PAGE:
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Sonnet 73

July 19, 2013

73

That time of year thou mayst in me behold
When yellow leaves, or none, or few, do hang
Upon those boughs which shake against the cold,
Bare ruined choirs, where late the sweet birds sang.
In me thou see’st the twilight of such day
As after sunset fadeth in the west;
Which by and by black night doth take away,
Death’s second self, that seals up all in rest.
In me thou see’st the glowing of such fire,
That on the ashes of his youth doth lie,
As the deathbed whereon it must expire,
Consumed with that which it was nourished by.
This thou perceivest, which makes thy love more strong,
To love that well which thou must leave ere long.

–Shakespeare 1609

COMMENTARY: In terms of technique, this is amazing. Notice the three part structure leading up to the couplet. The first four lines are the length of a season, the next four the length of a day, the next four the length of a fire. Time contracts and is “consumed” as the poem progresses. Secondly, notice how the grammatical subject of the poem is “thou,” but the “thou” is hidden away in the “me.” It weaves into, and disappears into the metaphorical profusion of the speaker’s self-reflections. “Thou” enters “me.” It’s sexy.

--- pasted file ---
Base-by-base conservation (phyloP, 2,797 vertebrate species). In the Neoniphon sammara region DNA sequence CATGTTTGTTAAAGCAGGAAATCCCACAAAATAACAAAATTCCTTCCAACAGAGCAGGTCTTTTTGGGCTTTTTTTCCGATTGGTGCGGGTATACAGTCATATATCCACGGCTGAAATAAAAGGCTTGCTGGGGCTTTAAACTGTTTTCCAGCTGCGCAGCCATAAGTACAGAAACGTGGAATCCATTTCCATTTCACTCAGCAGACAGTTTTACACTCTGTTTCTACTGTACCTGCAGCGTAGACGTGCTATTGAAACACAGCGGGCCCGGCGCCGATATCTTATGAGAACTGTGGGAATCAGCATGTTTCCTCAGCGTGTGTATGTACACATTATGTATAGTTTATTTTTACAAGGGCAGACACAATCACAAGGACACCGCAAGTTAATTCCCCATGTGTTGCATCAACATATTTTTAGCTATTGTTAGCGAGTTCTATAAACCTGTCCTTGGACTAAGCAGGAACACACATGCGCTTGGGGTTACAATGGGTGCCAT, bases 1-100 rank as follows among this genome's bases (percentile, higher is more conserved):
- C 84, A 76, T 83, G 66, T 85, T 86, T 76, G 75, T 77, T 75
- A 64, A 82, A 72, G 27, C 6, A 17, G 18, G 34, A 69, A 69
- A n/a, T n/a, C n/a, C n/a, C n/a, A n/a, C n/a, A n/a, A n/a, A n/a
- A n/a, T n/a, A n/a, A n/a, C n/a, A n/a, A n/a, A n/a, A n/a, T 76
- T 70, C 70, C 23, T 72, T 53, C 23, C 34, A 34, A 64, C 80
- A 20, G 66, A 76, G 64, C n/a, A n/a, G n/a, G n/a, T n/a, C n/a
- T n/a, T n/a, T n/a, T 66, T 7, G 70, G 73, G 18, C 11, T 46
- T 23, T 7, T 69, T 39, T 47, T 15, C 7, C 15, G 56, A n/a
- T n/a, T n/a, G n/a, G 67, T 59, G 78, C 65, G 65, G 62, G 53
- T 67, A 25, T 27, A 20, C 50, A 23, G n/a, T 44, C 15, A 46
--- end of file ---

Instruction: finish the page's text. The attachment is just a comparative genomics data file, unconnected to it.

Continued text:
Of the three metaphors, the one that is by far the most virtuosic and confounding is the third. The fire lies on the ashes of its youth consumed by that which it was nourished by. The ashes are the fire’s youth because, before they were ashes, they were wood. (This reminds me of a Bill Knott line “the snow falls into its past.”)” Consumed” is the verb used to describe the action of a fire on wood and is here reversed to describe the action of the ashes on the fire.

As I say, in terms of technique, this is amazing. As a love poem, there is something hard and knotty about it, particularly in the last couplet. “This thou percievest that makes thy love more strong/ To love thus well what thou must leave ere long.” Something guilt-trippy and blackmailish about this injunction, no? The speaker’s getting older, his young flame is cooling down. But, surely, surely age and lack of virility must heighten the passion!

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From → Love Poems

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